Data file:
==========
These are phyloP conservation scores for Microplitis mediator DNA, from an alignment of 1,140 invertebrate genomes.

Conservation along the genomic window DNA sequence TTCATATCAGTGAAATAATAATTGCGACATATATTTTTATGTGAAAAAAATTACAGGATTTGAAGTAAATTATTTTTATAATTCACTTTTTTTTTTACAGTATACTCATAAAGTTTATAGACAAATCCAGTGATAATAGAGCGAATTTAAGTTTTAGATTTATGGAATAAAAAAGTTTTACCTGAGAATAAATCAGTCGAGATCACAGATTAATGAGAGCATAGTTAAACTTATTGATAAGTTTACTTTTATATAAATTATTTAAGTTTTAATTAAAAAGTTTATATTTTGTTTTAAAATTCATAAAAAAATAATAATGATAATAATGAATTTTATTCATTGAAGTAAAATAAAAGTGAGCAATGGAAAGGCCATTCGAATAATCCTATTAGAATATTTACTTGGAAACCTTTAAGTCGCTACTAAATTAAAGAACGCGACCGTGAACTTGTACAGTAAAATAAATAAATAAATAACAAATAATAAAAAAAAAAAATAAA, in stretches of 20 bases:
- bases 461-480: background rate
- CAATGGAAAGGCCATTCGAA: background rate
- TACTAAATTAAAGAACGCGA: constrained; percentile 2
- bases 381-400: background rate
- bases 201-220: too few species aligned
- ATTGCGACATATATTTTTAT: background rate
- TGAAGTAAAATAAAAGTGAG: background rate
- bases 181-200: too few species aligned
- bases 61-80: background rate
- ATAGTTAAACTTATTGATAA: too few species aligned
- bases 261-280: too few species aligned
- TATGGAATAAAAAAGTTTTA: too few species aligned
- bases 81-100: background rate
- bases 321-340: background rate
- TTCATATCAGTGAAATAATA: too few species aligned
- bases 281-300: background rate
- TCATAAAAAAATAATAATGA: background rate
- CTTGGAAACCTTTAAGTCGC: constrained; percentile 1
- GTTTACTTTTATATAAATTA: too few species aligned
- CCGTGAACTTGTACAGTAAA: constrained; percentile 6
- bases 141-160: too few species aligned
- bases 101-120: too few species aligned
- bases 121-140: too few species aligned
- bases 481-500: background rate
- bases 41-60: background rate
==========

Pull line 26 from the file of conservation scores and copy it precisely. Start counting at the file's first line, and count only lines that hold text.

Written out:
- bases 481-500: background rate